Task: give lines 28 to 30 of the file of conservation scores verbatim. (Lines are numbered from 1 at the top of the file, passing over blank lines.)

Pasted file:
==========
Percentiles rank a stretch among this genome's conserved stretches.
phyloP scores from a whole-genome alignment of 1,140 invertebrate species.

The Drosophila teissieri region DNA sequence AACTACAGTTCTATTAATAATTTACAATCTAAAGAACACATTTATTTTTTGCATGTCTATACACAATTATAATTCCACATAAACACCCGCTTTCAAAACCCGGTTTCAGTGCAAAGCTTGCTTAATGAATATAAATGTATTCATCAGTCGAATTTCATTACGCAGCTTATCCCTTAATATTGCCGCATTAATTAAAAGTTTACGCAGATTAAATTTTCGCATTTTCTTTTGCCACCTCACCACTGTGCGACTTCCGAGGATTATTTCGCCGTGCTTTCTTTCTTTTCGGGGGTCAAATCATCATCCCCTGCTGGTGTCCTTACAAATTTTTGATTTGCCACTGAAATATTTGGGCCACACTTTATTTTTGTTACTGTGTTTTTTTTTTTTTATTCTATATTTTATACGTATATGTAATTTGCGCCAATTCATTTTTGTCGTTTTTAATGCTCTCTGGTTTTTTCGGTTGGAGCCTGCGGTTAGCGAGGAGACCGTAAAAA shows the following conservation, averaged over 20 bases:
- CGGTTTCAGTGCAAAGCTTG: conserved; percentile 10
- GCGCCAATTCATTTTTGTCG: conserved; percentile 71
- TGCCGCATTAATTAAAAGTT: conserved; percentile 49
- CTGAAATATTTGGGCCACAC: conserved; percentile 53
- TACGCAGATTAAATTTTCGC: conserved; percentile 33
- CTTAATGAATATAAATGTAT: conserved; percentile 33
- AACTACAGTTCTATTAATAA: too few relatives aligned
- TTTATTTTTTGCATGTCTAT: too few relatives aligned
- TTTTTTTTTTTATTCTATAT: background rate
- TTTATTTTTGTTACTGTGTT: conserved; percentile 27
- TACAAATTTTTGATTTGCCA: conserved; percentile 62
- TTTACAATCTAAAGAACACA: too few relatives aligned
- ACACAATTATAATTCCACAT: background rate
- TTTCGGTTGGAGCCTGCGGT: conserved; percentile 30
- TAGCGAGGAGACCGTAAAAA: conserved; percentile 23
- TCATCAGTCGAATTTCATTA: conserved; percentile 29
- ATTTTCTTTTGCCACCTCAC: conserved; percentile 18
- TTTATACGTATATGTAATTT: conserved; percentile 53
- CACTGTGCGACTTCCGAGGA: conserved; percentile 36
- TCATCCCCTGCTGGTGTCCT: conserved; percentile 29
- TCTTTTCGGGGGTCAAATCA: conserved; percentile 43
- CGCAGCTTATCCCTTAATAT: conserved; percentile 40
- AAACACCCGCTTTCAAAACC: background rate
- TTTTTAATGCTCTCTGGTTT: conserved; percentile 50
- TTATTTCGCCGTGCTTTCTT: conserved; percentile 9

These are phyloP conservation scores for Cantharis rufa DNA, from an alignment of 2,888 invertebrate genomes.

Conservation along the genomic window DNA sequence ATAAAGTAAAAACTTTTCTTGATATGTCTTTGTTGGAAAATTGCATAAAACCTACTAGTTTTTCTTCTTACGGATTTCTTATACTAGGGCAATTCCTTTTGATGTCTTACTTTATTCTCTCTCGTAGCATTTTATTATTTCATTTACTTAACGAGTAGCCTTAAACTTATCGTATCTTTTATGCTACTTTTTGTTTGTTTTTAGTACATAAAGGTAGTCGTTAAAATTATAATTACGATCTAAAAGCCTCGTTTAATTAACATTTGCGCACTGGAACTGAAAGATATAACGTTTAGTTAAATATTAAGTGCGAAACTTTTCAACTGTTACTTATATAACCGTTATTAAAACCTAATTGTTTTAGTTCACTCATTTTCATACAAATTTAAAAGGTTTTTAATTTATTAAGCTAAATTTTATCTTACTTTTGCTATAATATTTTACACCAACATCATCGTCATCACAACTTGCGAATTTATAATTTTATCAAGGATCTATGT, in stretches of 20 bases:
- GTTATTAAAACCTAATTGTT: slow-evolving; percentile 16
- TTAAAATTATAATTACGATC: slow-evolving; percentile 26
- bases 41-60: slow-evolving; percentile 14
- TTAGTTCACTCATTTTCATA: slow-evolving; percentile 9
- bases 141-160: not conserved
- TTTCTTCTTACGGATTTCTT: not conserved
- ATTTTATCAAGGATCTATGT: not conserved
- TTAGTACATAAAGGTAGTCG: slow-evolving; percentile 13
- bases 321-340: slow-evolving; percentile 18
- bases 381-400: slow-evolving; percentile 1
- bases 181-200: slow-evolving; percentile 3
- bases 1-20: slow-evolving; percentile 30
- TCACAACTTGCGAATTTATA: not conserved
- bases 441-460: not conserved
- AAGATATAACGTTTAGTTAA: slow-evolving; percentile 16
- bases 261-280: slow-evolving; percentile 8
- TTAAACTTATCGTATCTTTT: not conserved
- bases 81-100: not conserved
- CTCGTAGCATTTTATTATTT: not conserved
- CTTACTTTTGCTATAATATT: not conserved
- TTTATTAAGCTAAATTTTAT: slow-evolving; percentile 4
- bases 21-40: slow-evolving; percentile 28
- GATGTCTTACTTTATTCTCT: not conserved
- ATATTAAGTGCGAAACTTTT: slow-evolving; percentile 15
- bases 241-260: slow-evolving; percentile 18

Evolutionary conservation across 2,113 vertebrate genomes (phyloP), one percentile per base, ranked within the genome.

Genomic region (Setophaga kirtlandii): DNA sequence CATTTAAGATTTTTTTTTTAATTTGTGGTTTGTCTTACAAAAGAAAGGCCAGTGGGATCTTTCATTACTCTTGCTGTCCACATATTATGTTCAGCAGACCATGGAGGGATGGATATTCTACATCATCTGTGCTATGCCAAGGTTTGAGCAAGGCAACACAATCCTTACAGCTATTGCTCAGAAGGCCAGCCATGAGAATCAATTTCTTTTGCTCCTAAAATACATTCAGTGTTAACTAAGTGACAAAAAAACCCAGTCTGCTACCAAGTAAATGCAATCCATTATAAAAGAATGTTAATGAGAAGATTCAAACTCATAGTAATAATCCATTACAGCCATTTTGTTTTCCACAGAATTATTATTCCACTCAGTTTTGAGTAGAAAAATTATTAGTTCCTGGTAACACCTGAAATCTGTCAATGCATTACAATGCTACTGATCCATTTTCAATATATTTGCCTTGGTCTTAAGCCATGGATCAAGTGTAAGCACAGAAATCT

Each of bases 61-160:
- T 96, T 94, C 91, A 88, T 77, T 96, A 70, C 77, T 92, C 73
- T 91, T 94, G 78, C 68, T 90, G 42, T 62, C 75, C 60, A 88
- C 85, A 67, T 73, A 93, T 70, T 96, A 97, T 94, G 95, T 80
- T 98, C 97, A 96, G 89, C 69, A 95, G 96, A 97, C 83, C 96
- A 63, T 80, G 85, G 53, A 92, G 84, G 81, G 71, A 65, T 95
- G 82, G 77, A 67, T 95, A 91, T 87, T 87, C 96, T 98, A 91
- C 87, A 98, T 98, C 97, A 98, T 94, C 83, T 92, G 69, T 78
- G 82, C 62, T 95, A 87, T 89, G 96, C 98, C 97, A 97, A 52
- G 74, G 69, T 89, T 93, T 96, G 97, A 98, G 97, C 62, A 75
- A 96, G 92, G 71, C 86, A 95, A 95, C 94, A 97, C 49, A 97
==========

- TTATTTCGCCGTGCTTTCTT: conserved; percentile 9

These are phyloP conservation scores for Cantharis rufa DNA, from an alignment of 2,888 invertebrate genomes.

Conservation along the genomic window DNA sequence ATAAAGTAAAAACTTTTCTTGATATGTCTTTGTTGGAAAATTGCATAAAACCTACTAGTTTTTCTTCTTACGGATTTCTTATACTAGGGCAATTCCTTTTGATGTCTTACTTTATTCTCTCTCGTAGCATTTTATTATTTCATTTACTTAACGAGTAGCCTTAAACTTATCGTATCTTTTATGCTACTTTTTGTTTGTTTTTAGTACATAAAGGTAGTCGTTAAAATTATAATTACGATCTAAAAGCCTCGTTTAATTAACATTTGCGCACTGGAACTGAAAGATATAACGTTTAGTTAAATATTAAGTGCGAAACTTTTCAACTGTTACTTATATAACCGTTATTAAAACCTAATTGTTTTAGTTCACTCATTTTCATACAAATTTAAAAGGTTTTTAATTTATTAAGCTAAATTTTATCTTACTTTTGCTATAATATTTTACACCAACATCATCGTCATCACAACTTGCGAATTTATAATTTTATCAAGGATCTATGT, in stretches of 20 bases: